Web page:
Automatic Request Validation with OpenAPI

July 21, 2022
Est. reading time:
6 min.
Let's explore how you can use OpenAPI with Kusk Gateway to ensure that all the request bodies sent to your cluster a properly validated!
Abdallah Abedraba
Technical Developer Advocate
Kubeshop
Table of Contents
Automatic Request Validation with OpenAPI

Request validation is an important part of any API as it ensures that your backend is receiving data in the format that it should. This helps solving a potential myriad of bugs and even security vulnerabilities that arise when the clients of your APIs send wrong or harmful request data. 

If you can do the request validation before the request hits your backend (for example, doing the validation on your API gateway directly), you would be able to reduce the load that your backend receives and it improves the code as it enforces a separation of the validation logic from the business logic (a huge source of problems of issues and bugs) leading to easier debugging and readability of the code.  

In a Kubernetes environment, with multiple microservices each owned by a different team, it becomes harder to ensure that every microservice is validating requests in a consistent way and that they all send similar error codes and messages when a request validation fails. 

To simplify this request validation workflow, Kusk Gateway, an OpenAPI-driven gateway, has added a feature to enable request validation against a given OpenAPI definition. Let’s look at what this means.

# What is OpenAPI?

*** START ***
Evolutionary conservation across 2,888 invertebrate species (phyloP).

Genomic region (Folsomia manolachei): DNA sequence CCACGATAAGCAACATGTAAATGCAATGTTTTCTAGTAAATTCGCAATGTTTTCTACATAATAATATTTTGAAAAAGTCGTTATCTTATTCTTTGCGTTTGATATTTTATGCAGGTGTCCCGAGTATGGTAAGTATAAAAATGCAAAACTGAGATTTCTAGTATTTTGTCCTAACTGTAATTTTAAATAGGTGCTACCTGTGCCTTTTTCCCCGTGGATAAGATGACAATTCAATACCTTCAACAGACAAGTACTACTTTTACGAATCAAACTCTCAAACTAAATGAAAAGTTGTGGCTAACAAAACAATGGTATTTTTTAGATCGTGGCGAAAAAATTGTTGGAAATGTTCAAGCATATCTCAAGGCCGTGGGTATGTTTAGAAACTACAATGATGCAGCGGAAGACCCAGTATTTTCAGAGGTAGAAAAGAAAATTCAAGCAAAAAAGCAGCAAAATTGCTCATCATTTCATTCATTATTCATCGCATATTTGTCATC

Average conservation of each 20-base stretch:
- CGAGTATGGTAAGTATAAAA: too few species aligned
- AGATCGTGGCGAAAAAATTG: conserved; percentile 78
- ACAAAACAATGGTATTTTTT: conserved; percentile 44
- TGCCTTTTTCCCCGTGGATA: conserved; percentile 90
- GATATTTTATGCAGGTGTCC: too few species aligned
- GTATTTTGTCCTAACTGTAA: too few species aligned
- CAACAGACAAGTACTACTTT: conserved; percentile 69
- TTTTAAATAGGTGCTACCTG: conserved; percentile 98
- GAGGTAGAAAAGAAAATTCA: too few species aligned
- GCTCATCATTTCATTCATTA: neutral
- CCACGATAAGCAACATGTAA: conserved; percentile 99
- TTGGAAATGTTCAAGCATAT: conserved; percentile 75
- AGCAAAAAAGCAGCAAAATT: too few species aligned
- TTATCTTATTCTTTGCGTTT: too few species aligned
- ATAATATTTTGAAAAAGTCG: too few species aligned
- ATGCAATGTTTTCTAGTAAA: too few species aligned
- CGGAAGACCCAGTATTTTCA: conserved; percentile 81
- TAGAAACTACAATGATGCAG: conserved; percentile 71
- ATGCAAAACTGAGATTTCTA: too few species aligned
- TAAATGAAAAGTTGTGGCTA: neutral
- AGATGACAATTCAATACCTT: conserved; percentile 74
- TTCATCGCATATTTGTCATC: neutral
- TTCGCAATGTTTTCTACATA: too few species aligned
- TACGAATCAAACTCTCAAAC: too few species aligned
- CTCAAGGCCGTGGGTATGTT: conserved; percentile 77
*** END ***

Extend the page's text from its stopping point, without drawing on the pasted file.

OpenAPI (f.k.a Swagger) is an industry standard specification for the API ecosystem that allows to describe all functional aspects of your REST API (the APIs’ paths, requests body, responses, etc). It is very well known and used in modern API teams.

The surge of OpenAPI have pushed API developers to think in a design-first perspective – that is, designing the definition of the API before starting to write code– to be able to then reap the benefits of existing toolings from the OpenAPI world like code generation, documentation, developer portal, [and more](https://openapi.tools/) all out-of-the box.

## How does Kusk Gateway perform request validation with OpenAPI?

With Kusk Gateway, your ingress controller is configured directly through the OpenAPI definition, from the functional aspects, to the operational ones; not through yet another Kubernetes YAML configuration with endless annotations. This means that you can configure CORS, rate-limiting, validation and more all through the OpenAPI definition.

Because the gateway itself is aware of the OpenAPI definition, a user can automatically toggle validation for all incoming requests from the gateway itself. So if a bad request body is caught by Kusk Gateway, it will automatically provide a nice and detailed error message to the client.

For the developers this means that they only need to learn a standard specification like OpenAPI to configure their APIs, not needing to write all the code and logic for handling requests validation in each and every microservice. That’s the no-code experience!

# How is this done in practice?

I will now take you in a walkthrough to learn how you install Kusk in your cluster and activate request validation with no-code required from the backend. 

## 1- Install Kusk CLI

First you need to install the Kusk CLI. Please see the instructions [here](https://kubeshop.github.io/kusk-gateway/cli/overview/).